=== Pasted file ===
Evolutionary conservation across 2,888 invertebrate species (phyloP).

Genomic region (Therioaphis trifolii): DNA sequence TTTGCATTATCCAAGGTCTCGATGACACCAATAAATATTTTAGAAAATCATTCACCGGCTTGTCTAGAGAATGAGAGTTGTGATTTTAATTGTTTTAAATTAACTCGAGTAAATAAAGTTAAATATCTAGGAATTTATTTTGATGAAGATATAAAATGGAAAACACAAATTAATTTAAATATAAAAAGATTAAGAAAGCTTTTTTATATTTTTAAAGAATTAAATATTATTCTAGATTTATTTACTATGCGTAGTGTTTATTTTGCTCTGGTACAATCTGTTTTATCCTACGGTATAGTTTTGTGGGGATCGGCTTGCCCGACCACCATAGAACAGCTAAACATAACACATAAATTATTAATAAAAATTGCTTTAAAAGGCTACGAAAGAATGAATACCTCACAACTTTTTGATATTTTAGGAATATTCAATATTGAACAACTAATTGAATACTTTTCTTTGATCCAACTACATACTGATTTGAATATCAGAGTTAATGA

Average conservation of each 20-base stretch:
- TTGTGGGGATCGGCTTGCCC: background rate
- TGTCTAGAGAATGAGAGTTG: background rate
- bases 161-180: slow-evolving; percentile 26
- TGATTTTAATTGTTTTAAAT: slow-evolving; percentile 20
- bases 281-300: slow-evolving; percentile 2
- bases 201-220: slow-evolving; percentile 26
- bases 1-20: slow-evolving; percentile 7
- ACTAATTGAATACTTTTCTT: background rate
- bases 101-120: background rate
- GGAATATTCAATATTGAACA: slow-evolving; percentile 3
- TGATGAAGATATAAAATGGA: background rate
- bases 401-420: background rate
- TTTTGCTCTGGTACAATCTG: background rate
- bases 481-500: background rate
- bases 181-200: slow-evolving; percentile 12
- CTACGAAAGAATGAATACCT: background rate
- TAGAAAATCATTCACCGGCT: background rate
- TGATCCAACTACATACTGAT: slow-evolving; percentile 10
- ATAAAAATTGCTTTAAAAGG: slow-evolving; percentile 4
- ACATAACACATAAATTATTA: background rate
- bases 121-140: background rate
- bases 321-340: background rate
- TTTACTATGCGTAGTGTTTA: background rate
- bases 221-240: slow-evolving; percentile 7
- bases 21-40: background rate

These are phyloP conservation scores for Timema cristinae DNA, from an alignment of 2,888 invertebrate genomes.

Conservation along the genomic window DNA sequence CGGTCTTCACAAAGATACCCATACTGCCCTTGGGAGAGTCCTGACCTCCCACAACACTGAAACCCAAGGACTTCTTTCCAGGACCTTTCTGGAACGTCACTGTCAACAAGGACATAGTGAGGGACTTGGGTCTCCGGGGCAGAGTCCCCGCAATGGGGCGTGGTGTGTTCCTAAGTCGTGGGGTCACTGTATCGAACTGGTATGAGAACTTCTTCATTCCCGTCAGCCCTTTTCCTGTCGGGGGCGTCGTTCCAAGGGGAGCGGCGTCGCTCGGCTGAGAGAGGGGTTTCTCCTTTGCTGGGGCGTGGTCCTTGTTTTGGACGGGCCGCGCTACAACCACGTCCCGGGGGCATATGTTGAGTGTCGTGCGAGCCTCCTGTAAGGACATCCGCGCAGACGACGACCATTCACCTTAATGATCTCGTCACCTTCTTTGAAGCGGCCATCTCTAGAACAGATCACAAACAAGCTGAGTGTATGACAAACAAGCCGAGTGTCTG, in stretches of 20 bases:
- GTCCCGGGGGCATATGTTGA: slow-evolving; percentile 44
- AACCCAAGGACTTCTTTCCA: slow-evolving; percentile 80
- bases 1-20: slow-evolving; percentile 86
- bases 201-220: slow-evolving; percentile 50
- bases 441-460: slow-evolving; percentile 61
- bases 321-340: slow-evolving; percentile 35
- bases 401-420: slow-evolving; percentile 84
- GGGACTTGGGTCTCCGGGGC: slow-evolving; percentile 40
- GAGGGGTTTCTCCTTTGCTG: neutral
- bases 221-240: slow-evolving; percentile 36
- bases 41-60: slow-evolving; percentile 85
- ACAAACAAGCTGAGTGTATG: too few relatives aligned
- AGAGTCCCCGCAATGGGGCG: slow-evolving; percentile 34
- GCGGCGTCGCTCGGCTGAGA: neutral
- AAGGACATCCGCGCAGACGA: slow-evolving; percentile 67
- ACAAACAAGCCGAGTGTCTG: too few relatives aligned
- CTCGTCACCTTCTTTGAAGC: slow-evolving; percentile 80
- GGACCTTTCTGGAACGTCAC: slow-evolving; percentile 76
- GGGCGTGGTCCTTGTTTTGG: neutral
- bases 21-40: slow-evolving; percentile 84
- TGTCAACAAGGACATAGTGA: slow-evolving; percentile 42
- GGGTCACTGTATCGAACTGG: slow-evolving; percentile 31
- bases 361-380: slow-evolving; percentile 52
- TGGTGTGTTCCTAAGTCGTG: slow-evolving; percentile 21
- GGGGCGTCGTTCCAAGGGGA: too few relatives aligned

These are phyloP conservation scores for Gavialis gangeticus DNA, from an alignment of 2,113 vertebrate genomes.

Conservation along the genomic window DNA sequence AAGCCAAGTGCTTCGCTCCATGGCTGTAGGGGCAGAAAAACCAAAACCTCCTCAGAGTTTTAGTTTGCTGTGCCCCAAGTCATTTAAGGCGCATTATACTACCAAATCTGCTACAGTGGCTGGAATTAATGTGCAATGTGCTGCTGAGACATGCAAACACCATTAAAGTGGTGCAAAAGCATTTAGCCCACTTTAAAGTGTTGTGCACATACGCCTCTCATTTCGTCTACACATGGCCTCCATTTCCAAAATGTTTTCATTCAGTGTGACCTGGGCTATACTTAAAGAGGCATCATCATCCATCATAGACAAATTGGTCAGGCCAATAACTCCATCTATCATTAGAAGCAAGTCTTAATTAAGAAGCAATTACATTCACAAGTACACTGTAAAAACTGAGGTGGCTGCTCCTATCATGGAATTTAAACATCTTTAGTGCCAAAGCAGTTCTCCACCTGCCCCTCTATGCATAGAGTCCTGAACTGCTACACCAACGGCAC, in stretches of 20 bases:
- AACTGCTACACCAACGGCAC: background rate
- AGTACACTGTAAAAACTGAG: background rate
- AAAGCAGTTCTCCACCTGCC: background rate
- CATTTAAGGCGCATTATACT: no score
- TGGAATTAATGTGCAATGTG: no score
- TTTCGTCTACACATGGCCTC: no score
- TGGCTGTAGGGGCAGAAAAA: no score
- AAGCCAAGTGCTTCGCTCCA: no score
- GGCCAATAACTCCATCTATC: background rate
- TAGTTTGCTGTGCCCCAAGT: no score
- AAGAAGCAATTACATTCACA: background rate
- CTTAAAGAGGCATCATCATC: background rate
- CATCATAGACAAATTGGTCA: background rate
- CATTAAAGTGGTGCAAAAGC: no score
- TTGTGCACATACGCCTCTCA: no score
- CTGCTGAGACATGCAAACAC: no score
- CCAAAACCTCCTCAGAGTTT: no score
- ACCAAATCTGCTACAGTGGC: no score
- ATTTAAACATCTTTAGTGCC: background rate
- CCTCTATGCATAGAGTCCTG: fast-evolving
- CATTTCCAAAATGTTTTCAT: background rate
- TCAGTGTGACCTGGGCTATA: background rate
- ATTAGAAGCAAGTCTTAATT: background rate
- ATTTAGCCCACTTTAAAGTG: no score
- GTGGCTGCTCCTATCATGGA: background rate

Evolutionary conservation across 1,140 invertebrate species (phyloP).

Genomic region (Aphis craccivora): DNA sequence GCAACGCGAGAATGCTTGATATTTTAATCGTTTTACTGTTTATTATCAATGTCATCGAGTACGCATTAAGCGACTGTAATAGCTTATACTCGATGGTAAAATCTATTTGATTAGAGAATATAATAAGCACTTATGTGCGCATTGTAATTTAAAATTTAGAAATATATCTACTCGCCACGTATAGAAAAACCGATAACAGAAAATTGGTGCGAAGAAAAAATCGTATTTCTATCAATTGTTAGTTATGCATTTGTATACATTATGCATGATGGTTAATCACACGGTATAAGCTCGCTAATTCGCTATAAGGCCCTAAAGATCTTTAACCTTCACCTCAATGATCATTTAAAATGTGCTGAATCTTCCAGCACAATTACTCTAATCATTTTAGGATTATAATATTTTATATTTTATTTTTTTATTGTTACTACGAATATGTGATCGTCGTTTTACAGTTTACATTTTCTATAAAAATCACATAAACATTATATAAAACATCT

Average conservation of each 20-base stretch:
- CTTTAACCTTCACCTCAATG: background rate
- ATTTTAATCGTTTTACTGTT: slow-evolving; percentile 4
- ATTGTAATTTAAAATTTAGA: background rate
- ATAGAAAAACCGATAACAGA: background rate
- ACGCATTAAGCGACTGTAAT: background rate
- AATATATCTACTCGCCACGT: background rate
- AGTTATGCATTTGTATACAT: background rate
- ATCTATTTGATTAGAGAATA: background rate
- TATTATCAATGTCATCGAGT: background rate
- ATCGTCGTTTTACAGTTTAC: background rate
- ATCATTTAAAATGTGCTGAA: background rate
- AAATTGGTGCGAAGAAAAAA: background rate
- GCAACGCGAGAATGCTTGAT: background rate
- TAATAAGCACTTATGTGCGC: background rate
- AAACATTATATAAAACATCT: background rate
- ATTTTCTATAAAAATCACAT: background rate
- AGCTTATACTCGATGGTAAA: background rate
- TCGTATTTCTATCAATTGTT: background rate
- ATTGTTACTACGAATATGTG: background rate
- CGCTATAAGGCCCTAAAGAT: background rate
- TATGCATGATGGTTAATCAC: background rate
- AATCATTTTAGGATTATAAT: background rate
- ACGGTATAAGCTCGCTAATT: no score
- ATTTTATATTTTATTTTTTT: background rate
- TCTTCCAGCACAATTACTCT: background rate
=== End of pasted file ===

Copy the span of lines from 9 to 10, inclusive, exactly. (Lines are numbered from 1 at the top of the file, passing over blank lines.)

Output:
- bases 201-220: slow-evolving; percentile 26
- bases 1-20: slow-evolving; percentile 7